Up in Laythe orbit, Laythe Space Station was taking shape as the hardware rendezvoused and docked with the station core. In the picture below, Tug #1 (which carried the Station to Laythe) is on top. Tug #3 with the Tanker payload is docked on the left side. And Tug #4b with the SSTO is docked on the right (rear-end first, so the SSTO can depart later). I got desperately low on RCS fuel with Tug #4b (the ship would wobble and waste lots of RCS while I was trying to dock). Tug #3 did not have that problem (but that's because it had a lot of extra RCS fuel in the Tanker). Note to mission controllers: Send extra RCS fuel in the first resupply mission.

I didn't even TRY to dock Tug #2 to the Station. It had by far the wobbliest payload (the Base/Rover stack), and there really wasn't a need for it to go to the station anyway, since the Base/Rover would be dropped directly. Below we see Tug #2 depositing the Base/Rover stack in an 81 km circular orbit and backing away a little. Tug #2 would be left in this orbit and could be brought to the Space Station later if its resources were needed. The Base/Rover stack, on the other hand, is about to have Funtime!

The Base/Rover stack has an LV-909 rocket engine and an FL-T200 propellant tank under its token heat shield for deorbiting. I used MechJeb to target the payload into the desired landing trajectory. MechJeb wouldn't be able to actually land it because that involved parachutes and a special deployment sequence. The landing site at Fido Bay is located 0.992 degrees north of the equator, so a small northward component is needed for the retro burn.

After the final targeting burns are done, the retro pack is jettisoned from the heat shield. In we go!

The entry fire effects are pretty unimpressive. That heat shield could stand to be a bit bigger. Good thing there are no real atmospheric-entry heat-damage effects yet.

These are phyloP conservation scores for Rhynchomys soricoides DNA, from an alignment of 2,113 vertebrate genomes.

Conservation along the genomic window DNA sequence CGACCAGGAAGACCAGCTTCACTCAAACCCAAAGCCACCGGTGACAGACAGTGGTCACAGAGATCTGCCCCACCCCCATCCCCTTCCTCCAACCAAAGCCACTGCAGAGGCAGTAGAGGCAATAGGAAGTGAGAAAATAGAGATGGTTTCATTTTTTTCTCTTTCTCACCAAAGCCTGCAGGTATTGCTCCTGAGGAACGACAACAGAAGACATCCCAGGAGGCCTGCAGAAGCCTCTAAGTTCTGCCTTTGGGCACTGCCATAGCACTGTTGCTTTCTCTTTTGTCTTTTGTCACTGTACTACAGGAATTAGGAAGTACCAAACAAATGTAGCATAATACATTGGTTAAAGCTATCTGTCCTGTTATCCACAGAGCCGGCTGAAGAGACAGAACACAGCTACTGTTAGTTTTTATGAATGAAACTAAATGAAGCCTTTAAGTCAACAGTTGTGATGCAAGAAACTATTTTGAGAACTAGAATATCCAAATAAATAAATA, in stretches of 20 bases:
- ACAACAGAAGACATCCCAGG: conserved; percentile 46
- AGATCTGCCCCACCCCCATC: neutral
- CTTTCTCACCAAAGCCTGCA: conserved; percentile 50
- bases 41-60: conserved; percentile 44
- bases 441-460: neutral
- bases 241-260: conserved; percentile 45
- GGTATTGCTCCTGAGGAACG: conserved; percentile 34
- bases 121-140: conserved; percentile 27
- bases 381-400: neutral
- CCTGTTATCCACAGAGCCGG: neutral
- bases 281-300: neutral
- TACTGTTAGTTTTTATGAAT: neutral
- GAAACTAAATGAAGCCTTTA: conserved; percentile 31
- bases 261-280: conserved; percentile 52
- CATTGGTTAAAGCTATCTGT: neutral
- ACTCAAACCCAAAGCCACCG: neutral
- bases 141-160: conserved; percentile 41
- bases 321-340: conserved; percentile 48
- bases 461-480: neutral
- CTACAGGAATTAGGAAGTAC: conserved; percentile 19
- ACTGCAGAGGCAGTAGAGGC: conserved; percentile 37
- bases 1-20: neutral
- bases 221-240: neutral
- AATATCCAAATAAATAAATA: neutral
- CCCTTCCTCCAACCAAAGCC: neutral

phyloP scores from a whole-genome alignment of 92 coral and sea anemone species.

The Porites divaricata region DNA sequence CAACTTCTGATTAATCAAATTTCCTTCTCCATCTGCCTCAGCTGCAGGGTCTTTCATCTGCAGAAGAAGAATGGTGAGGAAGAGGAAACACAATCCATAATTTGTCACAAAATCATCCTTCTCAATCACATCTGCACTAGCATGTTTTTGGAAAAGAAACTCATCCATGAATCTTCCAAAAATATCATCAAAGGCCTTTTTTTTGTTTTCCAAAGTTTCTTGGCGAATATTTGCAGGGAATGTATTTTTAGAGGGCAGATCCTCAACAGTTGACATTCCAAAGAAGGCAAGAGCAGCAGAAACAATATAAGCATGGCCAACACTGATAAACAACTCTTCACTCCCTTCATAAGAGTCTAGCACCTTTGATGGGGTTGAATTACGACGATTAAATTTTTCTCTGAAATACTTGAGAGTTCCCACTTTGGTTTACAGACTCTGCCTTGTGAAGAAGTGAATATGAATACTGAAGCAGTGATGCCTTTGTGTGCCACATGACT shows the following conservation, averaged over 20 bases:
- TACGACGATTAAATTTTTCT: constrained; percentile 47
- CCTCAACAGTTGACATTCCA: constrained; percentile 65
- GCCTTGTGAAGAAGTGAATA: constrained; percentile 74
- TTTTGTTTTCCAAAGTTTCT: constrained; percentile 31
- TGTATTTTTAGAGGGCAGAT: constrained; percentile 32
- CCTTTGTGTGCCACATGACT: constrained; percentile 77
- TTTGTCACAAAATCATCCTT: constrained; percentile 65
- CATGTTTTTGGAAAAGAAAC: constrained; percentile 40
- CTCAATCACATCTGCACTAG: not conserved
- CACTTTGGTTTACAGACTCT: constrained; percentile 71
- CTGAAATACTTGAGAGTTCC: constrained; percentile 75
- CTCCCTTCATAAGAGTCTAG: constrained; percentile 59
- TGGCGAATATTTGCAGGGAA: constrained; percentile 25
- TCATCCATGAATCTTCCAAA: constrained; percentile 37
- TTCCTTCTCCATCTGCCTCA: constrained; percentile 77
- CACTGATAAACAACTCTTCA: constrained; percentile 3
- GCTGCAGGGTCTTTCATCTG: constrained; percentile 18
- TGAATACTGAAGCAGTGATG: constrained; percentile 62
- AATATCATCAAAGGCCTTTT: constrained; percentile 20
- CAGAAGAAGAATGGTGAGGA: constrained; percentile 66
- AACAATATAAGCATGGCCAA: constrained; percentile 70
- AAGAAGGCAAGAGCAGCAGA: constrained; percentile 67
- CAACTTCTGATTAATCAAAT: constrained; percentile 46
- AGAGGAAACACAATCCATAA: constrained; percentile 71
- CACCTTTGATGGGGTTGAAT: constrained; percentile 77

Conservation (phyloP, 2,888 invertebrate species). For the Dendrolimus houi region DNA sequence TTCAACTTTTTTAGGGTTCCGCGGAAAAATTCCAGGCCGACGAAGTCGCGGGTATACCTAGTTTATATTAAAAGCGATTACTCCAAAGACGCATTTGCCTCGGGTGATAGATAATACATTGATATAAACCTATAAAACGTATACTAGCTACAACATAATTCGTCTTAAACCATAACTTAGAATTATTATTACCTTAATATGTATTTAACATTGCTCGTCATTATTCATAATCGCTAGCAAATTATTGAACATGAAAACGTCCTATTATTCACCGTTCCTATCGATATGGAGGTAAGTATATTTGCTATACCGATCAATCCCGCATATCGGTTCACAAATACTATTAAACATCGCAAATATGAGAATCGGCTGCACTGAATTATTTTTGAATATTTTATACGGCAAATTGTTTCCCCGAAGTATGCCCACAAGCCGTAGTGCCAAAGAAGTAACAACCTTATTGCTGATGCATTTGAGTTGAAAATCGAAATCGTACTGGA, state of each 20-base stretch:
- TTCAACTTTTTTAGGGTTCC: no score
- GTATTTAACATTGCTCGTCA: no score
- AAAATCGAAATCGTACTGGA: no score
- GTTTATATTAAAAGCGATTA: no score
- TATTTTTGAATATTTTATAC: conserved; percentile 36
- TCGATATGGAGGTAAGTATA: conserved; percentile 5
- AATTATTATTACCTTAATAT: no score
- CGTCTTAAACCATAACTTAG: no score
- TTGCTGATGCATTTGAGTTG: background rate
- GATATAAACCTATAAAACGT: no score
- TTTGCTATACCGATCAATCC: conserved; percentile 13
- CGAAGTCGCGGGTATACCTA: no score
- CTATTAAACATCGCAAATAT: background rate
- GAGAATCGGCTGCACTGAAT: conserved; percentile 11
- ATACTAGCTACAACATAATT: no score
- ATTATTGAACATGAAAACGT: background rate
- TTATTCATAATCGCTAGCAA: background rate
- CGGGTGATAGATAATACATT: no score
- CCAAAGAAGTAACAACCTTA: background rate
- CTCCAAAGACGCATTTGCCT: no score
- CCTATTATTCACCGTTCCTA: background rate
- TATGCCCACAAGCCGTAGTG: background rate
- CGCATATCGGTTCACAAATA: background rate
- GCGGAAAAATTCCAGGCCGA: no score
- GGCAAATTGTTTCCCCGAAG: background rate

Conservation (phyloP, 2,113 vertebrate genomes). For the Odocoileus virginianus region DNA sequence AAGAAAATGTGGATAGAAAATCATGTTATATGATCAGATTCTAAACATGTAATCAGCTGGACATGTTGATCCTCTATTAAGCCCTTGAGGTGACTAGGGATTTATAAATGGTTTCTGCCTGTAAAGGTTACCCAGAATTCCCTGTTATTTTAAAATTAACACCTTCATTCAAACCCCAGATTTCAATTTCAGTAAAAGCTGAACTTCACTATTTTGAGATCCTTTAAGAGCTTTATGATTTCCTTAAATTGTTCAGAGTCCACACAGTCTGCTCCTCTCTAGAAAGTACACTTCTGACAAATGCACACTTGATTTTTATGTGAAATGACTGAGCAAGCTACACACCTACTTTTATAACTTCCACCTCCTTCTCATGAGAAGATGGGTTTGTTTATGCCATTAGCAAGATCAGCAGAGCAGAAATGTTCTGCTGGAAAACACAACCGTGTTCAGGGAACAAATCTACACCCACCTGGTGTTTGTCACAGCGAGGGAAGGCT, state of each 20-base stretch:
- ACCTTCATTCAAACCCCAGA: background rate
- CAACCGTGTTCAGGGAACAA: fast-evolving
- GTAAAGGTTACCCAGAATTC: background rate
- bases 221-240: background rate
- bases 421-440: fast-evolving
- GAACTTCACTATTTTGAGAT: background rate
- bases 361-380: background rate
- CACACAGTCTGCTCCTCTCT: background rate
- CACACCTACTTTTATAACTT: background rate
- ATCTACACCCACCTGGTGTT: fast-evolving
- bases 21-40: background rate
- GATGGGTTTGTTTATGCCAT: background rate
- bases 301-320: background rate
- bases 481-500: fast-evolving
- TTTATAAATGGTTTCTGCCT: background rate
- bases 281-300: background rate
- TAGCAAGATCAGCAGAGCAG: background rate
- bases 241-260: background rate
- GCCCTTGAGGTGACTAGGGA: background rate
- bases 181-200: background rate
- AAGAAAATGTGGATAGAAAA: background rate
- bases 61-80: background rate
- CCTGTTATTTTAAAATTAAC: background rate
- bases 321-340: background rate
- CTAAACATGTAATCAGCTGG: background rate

After the anemic flames abate, the heat shield is jettisoned and falls away to crash to the east of the landing site.

Two drogue-style parachutes are deployed to stabilize and slow the descent of the Base/Rover stack. The landing legs on the Base are deployed, and the Damned Robotics hinges on the Folding Fido rover are activated to unfold the rover. The sides of the rover are left partly deployed to give the rover more ground clearance and shock absorbing ability for the touchdown.

Once the drogue chutes fully deploy at 2,500 meters, the four main parachutes are deployed in reefed condition. Then the Folding Fido rover is separated and drops away (oh...we are controlling the vehicle from the OKTO2 probe body on the top of the Fido, by the way, so we follow that down).

The four parachutes on the Folding Fido are deployed quickly. You don't want to fall too far away from the Base so that it doesn't despawn and vanish.

The parachutes on the Folding Fido open fully at 500 meters, and the rover sets down. You can see by the shadows that the Base is coming down very close to the same spot, so as soon as the Fido lands, the "i" key (remapped rover control key) is pressed to move it out from underneath.

The Base module descends under its fully deployed parachutes. Of in the distance you can see the marker for the Fido Pup Laythe rover that was landed here almost 15 years ago (15 Earth years, in-game time). The base is coming down a little over a kilometer away from the ancient rover (which is good, since that rover is parked right near the edge of the bay that's named after it, and we wouldn't want the base to end up in the drink).

Laythe Base is down safely and its antennas are deployed. The Base has an RTG for continuous low power needs, and six solar arrays that can deployed for more power. The Base has several battery packs to last through the night or handle power-need spikes. One of the reasons I love this landing site is because Jool is permanently visible over there on the eastern horizon.

Meanwhile, up in orbit, Tug #5 with the BirdDog airplane and its GasStation (in the foreground below) is approaching Laythe Station with Jool as a backdrop. This ship is also not going to be docked to the Station right away, but it is brought in to about 100 meters distance, and then Aldner heads out on an EVA to get inside the BirdDog plane. The plane was originally designed with a probe body to allow it to land unkerballed, but Aldner thinks that's a silly idea and intends to fly it down himself.